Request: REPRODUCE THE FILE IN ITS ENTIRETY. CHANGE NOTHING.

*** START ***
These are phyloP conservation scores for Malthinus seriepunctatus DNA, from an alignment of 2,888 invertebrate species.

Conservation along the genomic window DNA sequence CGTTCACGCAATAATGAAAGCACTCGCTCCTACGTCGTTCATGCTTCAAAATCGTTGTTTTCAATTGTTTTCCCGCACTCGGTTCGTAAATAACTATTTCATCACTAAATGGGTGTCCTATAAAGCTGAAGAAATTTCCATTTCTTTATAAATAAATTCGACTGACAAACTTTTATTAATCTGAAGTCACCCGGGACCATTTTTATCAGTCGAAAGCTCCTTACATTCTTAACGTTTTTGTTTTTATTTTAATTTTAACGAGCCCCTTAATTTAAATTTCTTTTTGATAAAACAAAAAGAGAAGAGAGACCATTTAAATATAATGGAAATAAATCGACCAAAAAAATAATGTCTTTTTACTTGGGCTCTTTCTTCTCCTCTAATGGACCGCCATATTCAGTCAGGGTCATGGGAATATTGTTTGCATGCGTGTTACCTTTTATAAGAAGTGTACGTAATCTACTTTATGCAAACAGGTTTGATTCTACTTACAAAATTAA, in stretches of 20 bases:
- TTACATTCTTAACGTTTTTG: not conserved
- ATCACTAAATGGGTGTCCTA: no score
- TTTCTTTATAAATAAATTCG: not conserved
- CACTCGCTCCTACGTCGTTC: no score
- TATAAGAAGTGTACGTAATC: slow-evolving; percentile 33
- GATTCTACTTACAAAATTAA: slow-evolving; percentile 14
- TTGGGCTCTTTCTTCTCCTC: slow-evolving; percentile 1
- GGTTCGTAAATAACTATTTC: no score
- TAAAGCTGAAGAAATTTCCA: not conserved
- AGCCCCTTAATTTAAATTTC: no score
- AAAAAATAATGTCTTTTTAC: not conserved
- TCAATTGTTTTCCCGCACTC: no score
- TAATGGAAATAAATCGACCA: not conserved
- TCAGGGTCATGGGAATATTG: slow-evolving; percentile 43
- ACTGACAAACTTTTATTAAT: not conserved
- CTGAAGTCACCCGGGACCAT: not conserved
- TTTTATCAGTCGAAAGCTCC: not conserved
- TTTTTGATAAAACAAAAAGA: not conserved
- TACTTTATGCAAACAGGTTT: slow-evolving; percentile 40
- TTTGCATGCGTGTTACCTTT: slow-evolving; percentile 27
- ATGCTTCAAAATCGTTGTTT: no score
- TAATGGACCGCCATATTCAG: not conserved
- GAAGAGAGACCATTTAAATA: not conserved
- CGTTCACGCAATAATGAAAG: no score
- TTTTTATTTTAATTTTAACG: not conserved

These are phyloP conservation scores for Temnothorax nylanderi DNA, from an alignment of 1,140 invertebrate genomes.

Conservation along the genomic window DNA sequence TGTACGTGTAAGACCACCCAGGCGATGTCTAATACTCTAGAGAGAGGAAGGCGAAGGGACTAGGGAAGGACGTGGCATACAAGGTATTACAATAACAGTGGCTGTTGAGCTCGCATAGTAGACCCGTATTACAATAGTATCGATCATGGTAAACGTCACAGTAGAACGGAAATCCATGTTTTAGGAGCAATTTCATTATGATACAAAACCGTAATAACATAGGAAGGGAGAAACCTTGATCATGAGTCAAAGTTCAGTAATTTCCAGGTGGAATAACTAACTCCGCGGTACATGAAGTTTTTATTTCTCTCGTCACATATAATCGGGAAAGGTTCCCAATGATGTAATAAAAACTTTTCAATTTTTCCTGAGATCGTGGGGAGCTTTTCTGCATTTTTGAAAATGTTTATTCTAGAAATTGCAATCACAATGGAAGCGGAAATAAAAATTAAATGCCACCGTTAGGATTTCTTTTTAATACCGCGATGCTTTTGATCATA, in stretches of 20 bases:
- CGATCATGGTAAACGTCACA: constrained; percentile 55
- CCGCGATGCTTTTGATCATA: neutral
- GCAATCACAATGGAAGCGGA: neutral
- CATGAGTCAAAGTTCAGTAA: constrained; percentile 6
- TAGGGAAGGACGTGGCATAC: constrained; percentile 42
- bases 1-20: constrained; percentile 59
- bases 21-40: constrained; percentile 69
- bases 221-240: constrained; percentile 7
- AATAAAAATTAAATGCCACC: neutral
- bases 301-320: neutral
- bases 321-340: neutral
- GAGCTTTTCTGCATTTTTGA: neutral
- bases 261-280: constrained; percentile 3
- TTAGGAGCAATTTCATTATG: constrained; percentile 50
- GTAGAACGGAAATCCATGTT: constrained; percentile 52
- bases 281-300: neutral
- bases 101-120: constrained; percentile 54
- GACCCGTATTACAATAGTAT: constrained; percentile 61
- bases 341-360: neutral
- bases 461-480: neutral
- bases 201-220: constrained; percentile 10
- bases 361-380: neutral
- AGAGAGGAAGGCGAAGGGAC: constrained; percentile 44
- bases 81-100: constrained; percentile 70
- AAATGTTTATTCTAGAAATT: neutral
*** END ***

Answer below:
These are phyloP conservation scores for Malthinus seriepunctatus DNA, from an alignment of 2,888 invertebrate species.

Conservation along the genomic window DNA sequence CGTTCACGCAATAATGAAAGCACTCGCTCCTACGTCGTTCATGCTTCAAAATCGTTGTTTTCAATTGTTTTCCCGCACTCGGTTCGTAAATAACTATTTCATCACTAAATGGGTGTCCTATAAAGCTGAAGAAATTTCCATTTCTTTATAAATAAATTCGACTGACAAACTTTTATTAATCTGAAGTCACCCGGGACCATTTTTATCAGTCGAAAGCTCCTTACATTCTTAACGTTTTTGTTTTTATTTTAATTTTAACGAGCCCCTTAATTTAAATTTCTTTTTGATAAAACAAAAAGAGAAGAGAGACCATTTAAATATAATGGAAATAAATCGACCAAAAAAATAATGTCTTTTTACTTGGGCTCTTTCTTCTCCTCTAATGGACCGCCATATTCAGTCAGGGTCATGGGAATATTGTTTGCATGCGTGTTACCTTTTATAAGAAGTGTACGTAATCTACTTTATGCAAACAGGTTTGATTCTACTTACAAAATTAA, in stretches of 20 bases:
- TTACATTCTTAACGTTTTTG: not conserved
- ATCACTAAATGGGTGTCCTA: no score
- TTTCTTTATAAATAAATTCG: not conserved
- CACTCGCTCCTACGTCGTTC: no score
- TATAAGAAGTGTACGTAATC: slow-evolving; percentile 33
- GATTCTACTTACAAAATTAA: slow-evolving; percentile 14
- TTGGGCTCTTTCTTCTCCTC: slow-evolving; percentile 1
- GGTTCGTAAATAACTATTTC: no score
- TAAAGCTGAAGAAATTTCCA: not conserved
- AGCCCCTTAATTTAAATTTC: no score
- AAAAAATAATGTCTTTTTAC: not conserved
- TCAATTGTTTTCCCGCACTC: no score
- TAATGGAAATAAATCGACCA: not conserved
- TCAGGGTCATGGGAATATTG: slow-evolving; percentile 43
- ACTGACAAACTTTTATTAAT: not conserved
- CTGAAGTCACCCGGGACCAT: not conserved
- TTTTATCAGTCGAAAGCTCC: not conserved
- TTTTTGATAAAACAAAAAGA: not conserved
- TACTTTATGCAAACAGGTTT: slow-evolving; percentile 40
- TTTGCATGCGTGTTACCTTT: slow-evolving; percentile 27
- ATGCTTCAAAATCGTTGTTT: no score
- TAATGGACCGCCATATTCAG: not conserved
- GAAGAGAGACCATTTAAATA: not conserved
- CGTTCACGCAATAATGAAAG: no score
- TTTTTATTTTAATTTTAACG: not conserved

These are phyloP conservation scores for Temnothorax nylanderi DNA, from an alignment of 1,140 invertebrate genomes.

Conservation along the genomic window DNA sequence TGTACGTGTAAGACCACCCAGGCGATGTCTAATACTCTAGAGAGAGGAAGGCGAAGGGACTAGGGAAGGACGTGGCATACAAGGTATTACAATAACAGTGGCTGTTGAGCTCGCATAGTAGACCCGTATTACAATAGTATCGATCATGGTAAACGTCACAGTAGAACGGAAATCCATGTTTTAGGAGCAATTTCATTATGATACAAAACCGTAATAACATAGGAAGGGAGAAACCTTGATCATGAGTCAAAGTTCAGTAATTTCCAGGTGGAATAACTAACTCCGCGGTACATGAAGTTTTTATTTCTCTCGTCACATATAATCGGGAAAGGTTCCCAATGATGTAATAAAAACTTTTCAATTTTTCCTGAGATCGTGGGGAGCTTTTCTGCATTTTTGAAAATGTTTATTCTAGAAATTGCAATCACAATGGAAGCGGAAATAAAAATTAAATGCCACCGTTAGGATTTCTTTTTAATACCGCGATGCTTTTGATCATA, in stretches of 20 bases:
- CGATCATGGTAAACGTCACA: constrained; percentile 55
- CCGCGATGCTTTTGATCATA: neutral
- GCAATCACAATGGAAGCGGA: neutral
- CATGAGTCAAAGTTCAGTAA: constrained; percentile 6
- TAGGGAAGGACGTGGCATAC: constrained; percentile 42
- bases 1-20: constrained; percentile 59
- bases 21-40: constrained; percentile 69
- bases 221-240: constrained; percentile 7
- AATAAAAATTAAATGCCACC: neutral
- bases 301-320: neutral
- bases 321-340: neutral
- GAGCTTTTCTGCATTTTTGA: neutral
- bases 261-280: constrained; percentile 3
- TTAGGAGCAATTTCATTATG: constrained; percentile 50
- GTAGAACGGAAATCCATGTT: constrained; percentile 52
- bases 281-300: neutral
- bases 101-120: constrained; percentile 54
- GACCCGTATTACAATAGTAT: constrained; percentile 61
- bases 341-360: neutral
- bases 461-480: neutral
- bases 201-220: constrained; percentile 10
- bases 361-380: neutral
- AGAGAGGAAGGCGAAGGGAC: constrained; percentile 44
- bases 81-100: constrained; percentile 70
- AAATGTTTATTCTAGAAATT: neutral